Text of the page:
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The man who killed three people in a terror attack outside Britain’s Houses of Parliament on Wednesday was born in the UK and known to the intelligence service MI5, prime minister Theresa May announced on Thursday. Armed police in the UK have raided homes in London and Birmingham and arrested eight people in connection with the attack. The attacker, who was shot by police, has not been named and is believed to have been acting alone. He drove his car along Westminster Bridge, mowing down pedestrians before trying to enter parliament in an assault that fits an increasingly familiar pattern, with similarities to last year’s attacks in Berlin and Nice.

Londoners have responded to the killings with defiance, with the hashtags #WeAreNotAfraid and #LondonStrong trending on social media. Politicians pointedly returned to business as usual in parliament on Thursday. “We meet here, in the oldest of all parliaments, because we know that democracy, and the values it entails, will always prevail,” Mrs May said. (FT, Daily Mail, NYT, Guardian)

In the news

Bad day for Barclays The UK’s Financial Conduct Authority has reignited its investigation into Barclays’ emergency cash call during the height of the financial crisis, when Barclays turned to Qatari and Abu Dhabi senior royals and sovereign wealth funds for a £7.3bn boost as a last-chance effort to stay out of UK government control. The FCA determined in 2013 that the bank had failed to disclose arrangements and fees it paid to Qatari investors at the time and said it would imposed a £50m fine. The reopening of the case file could prompt the regulator to alter its previous conclusions and change the amount of the fine. (FT)

Airline laptop confusion Experts are baffled about the disparity between the US and UK curbs on electronic devices on flights from the Middle East and north Africa. Some put it down to different perception of risk because of varying flight patterns. Others say the whole approach is doubtful. (FT)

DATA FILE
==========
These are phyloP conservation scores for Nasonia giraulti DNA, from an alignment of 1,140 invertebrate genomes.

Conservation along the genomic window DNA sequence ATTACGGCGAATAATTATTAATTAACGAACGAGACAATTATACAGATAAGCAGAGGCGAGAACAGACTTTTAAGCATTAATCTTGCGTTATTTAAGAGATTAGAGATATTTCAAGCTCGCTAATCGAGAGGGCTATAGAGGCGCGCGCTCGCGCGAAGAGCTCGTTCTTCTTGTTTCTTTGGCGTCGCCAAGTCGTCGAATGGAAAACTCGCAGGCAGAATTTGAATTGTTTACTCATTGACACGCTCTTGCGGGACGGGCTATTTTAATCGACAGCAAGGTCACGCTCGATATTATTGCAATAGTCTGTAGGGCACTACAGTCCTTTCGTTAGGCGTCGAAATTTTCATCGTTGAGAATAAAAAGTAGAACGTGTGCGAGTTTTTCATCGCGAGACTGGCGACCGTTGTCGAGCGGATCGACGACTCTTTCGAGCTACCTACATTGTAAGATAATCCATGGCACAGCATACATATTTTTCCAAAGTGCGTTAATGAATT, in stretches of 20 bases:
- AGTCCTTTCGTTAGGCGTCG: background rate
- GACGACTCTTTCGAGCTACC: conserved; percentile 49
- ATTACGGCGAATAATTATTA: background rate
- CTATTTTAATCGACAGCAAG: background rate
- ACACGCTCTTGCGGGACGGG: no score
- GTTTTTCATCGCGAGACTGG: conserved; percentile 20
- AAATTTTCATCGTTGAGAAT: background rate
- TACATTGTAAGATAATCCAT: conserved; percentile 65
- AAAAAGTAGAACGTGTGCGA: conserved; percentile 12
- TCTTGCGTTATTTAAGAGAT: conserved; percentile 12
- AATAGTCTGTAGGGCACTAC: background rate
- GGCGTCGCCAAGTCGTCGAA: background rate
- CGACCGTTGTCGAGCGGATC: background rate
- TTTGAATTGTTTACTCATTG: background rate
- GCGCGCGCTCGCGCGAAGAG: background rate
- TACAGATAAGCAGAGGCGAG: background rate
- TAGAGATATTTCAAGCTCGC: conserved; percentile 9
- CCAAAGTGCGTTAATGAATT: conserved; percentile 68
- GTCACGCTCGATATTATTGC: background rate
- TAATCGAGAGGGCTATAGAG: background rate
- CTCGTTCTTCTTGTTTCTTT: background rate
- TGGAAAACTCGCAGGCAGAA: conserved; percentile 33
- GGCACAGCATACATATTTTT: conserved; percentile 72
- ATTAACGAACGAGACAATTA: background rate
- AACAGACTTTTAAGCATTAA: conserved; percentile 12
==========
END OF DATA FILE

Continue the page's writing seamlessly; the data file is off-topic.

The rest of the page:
Ferry rising The South Korean ferry that sank three years ago, killing 304 people, has been pulled up from the seabed off the Korean coast. The structurally unsound vessel was overloaded and travelling too fast on a turn when it capsized and sank in 2014. Most of the victims were school children and nine bodies are still missing. (Reuters)

Butchers beware in UP The Hindu cleric newly appointed to run Uttar Pradesh, India’s biggest state, has ordered a crackdown on butchers and men loitering in public. Critics say Yogi Adityanath’s morality campaign is evidence that prime minister Narendra Modi’s Bharatiya Janata party is more interested in pushing a rightwing Hindu nationalist agenda than fulfilling its promises to alleviate poverty and promote development. (FT)

Bee killers unite Documents show Bayer and Syngenta teamed up with farmers to get around bee-friendly regulation in Europe. Thirteen European governments have issued permits to sidestep the regulations, which activists say could hasten the collapse of Europe’s bee colonies and hasten environmental decimation. (Politico)

It’s a big day for

Trumpcare The president and House speaker Paul Ryan have been furiously lobbying Republicans to vote for a plan to replace former President Barack Obama’s signature healthcare law that the party has long vowed to kill. It is not clear if the bill will pass. Here’s why the vote is giving markets the jitters. (FT)

Syria Peace talks resume in Geneva, though there is little hope of progress as Syrian rebel groups and regime forces continue to clash around the country, including in the capital. (Reuters)

Food for thought

Mexico’s new normal Forward planning, either in the presidential palace or the boardroom, is tricky when your next-door neighbour, top trading partner and accomplice in deeply intertwined manufacturing supply chains has threatened to blow your world apart. (FT)

The joys of commuting Six world cities; six different commutes. What is the true effort of getting into work and which city is best — or worst — for commuters (hint: London does not do well.) (FT)

Saudi supremacy changes tack The kingdom, which is the world’s biggest crude exporter, is rejigging its long-held strategy of clinging to market share by conceding ground to American shale producers and hastening a retreat from the US. But it is all by design — Saudi Arabia is instead looking to Asia for growth. (WSJ)

Masa and Donald Part two of a series looking inside Japan’s SoftBank examines Masayoshi Son’s relationship to global politics and the US president. (NAR)

The eyebrows have it Eyebrows are big business, with brow-enhancers worth 14 per cent of global eye make-up launches in the past five years, thanks to selfies and social media. But behind the beauty start-ups are tech marketing businesses. Brows, it seems, are less about beauty and than data and clicks. (FT)

Video of the day

Terror attack at Westminster The FT’s chief political correspondent, Jim Pickard, reports from inside parliament on the terror attack at Westminster. (FT)

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